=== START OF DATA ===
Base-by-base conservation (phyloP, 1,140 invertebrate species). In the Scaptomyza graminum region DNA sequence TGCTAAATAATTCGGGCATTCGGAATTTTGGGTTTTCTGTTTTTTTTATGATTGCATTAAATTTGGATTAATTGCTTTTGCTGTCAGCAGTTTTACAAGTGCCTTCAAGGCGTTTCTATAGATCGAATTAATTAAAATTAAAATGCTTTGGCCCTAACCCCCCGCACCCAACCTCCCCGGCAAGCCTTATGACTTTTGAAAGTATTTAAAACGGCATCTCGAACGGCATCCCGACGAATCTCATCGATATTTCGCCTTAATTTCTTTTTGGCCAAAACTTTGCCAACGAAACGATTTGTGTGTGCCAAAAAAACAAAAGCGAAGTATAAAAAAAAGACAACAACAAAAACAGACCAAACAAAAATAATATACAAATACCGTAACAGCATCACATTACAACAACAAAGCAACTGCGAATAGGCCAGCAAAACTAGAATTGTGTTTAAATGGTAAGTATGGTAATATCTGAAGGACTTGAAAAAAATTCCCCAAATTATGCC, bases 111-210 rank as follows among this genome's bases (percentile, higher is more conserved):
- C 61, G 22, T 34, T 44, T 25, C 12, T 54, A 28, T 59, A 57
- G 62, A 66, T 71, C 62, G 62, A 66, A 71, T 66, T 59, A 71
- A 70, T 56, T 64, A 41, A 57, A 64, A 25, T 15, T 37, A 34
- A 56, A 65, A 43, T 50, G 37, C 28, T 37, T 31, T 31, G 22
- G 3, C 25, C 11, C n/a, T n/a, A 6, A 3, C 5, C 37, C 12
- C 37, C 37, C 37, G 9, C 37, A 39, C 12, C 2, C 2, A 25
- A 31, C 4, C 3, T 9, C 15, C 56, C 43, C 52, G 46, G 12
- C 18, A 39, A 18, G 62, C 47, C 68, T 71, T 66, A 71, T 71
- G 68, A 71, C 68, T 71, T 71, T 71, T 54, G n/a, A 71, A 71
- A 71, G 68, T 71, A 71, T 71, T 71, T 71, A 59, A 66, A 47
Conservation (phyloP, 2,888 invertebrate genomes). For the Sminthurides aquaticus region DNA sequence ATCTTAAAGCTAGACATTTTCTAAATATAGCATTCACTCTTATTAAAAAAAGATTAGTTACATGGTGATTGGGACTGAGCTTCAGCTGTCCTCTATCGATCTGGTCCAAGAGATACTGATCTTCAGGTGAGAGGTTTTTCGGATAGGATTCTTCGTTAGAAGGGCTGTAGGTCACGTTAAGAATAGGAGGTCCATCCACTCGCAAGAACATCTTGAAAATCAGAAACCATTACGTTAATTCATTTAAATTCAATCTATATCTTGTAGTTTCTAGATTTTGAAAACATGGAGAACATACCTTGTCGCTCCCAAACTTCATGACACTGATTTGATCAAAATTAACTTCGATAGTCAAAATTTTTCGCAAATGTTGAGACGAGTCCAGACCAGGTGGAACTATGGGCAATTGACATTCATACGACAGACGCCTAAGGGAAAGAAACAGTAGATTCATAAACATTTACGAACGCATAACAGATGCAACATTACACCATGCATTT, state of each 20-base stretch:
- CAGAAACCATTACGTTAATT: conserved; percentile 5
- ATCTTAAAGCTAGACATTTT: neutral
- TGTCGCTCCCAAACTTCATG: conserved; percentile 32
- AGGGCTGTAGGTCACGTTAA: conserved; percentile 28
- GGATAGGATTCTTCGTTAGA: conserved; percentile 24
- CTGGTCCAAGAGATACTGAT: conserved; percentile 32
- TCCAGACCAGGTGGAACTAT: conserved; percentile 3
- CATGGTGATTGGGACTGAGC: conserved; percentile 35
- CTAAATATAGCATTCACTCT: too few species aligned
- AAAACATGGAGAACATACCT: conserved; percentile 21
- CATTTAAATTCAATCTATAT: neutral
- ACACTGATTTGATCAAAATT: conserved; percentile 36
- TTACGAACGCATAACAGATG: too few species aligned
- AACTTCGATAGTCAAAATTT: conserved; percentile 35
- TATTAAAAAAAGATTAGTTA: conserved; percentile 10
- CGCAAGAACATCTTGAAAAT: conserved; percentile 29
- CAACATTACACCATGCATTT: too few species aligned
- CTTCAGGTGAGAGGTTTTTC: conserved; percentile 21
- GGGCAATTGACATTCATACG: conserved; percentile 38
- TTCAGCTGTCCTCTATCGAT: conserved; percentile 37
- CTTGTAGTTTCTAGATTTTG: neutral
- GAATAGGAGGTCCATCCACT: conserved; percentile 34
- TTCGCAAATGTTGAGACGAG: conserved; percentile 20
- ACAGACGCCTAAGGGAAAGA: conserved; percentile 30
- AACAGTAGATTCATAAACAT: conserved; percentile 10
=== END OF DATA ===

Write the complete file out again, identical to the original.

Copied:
Base-by-base conservation (phyloP, 1,140 invertebrate species). In the Scaptomyza graminum region DNA sequence TGCTAAATAATTCGGGCATTCGGAATTTTGGGTTTTCTGTTTTTTTTATGATTGCATTAAATTTGGATTAATTGCTTTTGCTGTCAGCAGTTTTACAAGTGCCTTCAAGGCGTTTCTATAGATCGAATTAATTAAAATTAAAATGCTTTGGCCCTAACCCCCCGCACCCAACCTCCCCGGCAAGCCTTATGACTTTTGAAAGTATTTAAAACGGCATCTCGAACGGCATCCCGACGAATCTCATCGATATTTCGCCTTAATTTCTTTTTGGCCAAAACTTTGCCAACGAAACGATTTGTGTGTGCCAAAAAAACAAAAGCGAAGTATAAAAAAAAGACAACAACAAAAACAGACCAAACAAAAATAATATACAAATACCGTAACAGCATCACATTACAACAACAAAGCAACTGCGAATAGGCCAGCAAAACTAGAATTGTGTTTAAATGGTAAGTATGGTAATATCTGAAGGACTTGAAAAAAATTCCCCAAATTATGCC, bases 111-210 rank as follows among this genome's bases (percentile, higher is more conserved):
- C 61, G 22, T 34, T 44, T 25, C 12, T 54, A 28, T 59, A 57
- G 62, A 66, T 71, C 62, G 62, A 66, A 71, T 66, T 59, A 71
- A 70, T 56, T 64, A 41, A 57, A 64, A 25, T 15, T 37, A 34
- A 56, A 65, A 43, T 50, G 37, C 28, T 37, T 31, T 31, G 22
- G 3, C 25, C 11, C n/a, T n/a, A 6, A 3, C 5, C 37, C 12
- C 37, C 37, C 37, G 9, C 37, A 39, C 12, C 2, C 2, A 25
- A 31, C 4, C 3, T 9, C 15, C 56, C 43, C 52, G 46, G 12
- C 18, A 39, A 18, G 62, C 47, C 68, T 71, T 66, A 71, T 71
- G 68, A 71, C 68, T 71, T 71, T 71, T 54, G n/a, A 71, A 71
- A 71, G 68, T 71, A 71, T 71, T 71, T 71, A 59, A 66, A 47
Conservation (phyloP, 2,888 invertebrate genomes). For the Sminthurides aquaticus region DNA sequence ATCTTAAAGCTAGACATTTTCTAAATATAGCATTCACTCTTATTAAAAAAAGATTAGTTACATGGTGATTGGGACTGAGCTTCAGCTGTCCTCTATCGATCTGGTCCAAGAGATACTGATCTTCAGGTGAGAGGTTTTTCGGATAGGATTCTTCGTTAGAAGGGCTGTAGGTCACGTTAAGAATAGGAGGTCCATCCACTCGCAAGAACATCTTGAAAATCAGAAACCATTACGTTAATTCATTTAAATTCAATCTATATCTTGTAGTTTCTAGATTTTGAAAACATGGAGAACATACCTTGTCGCTCCCAAACTTCATGACACTGATTTGATCAAAATTAACTTCGATAGTCAAAATTTTTCGCAAATGTTGAGACGAGTCCAGACCAGGTGGAACTATGGGCAATTGACATTCATACGACAGACGCCTAAGGGAAAGAAACAGTAGATTCATAAACATTTACGAACGCATAACAGATGCAACATTACACCATGCATTT, state of each 20-base stretch:
- CAGAAACCATTACGTTAATT: conserved; percentile 5
- ATCTTAAAGCTAGACATTTT: neutral
- TGTCGCTCCCAAACTTCATG: conserved; percentile 32
- AGGGCTGTAGGTCACGTTAA: conserved; percentile 28
- GGATAGGATTCTTCGTTAGA: conserved; percentile 24
- CTGGTCCAAGAGATACTGAT: conserved; percentile 32
- TCCAGACCAGGTGGAACTAT: conserved; percentile 3
- CATGGTGATTGGGACTGAGC: conserved; percentile 35
- CTAAATATAGCATTCACTCT: too few species aligned
- AAAACATGGAGAACATACCT: conserved; percentile 21
- CATTTAAATTCAATCTATAT: neutral
- ACACTGATTTGATCAAAATT: conserved; percentile 36
- TTACGAACGCATAACAGATG: too few species aligned
- AACTTCGATAGTCAAAATTT: conserved; percentile 35
- TATTAAAAAAAGATTAGTTA: conserved; percentile 10
- CGCAAGAACATCTTGAAAAT: conserved; percentile 29
- CAACATTACACCATGCATTT: too few species aligned
- CTTCAGGTGAGAGGTTTTTC: conserved; percentile 21
- GGGCAATTGACATTCATACG: conserved; percentile 38
- TTCAGCTGTCCTCTATCGAT: conserved; percentile 37
- CTTGTAGTTTCTAGATTTTG: neutral
- GAATAGGAGGTCCATCCACT: conserved; percentile 34
- TTCGCAAATGTTGAGACGAG: conserved; percentile 20
- ACAGACGCCTAAGGGAAAGA: conserved; percentile 30
- AACAGTAGATTCATAAACAT: conserved; percentile 10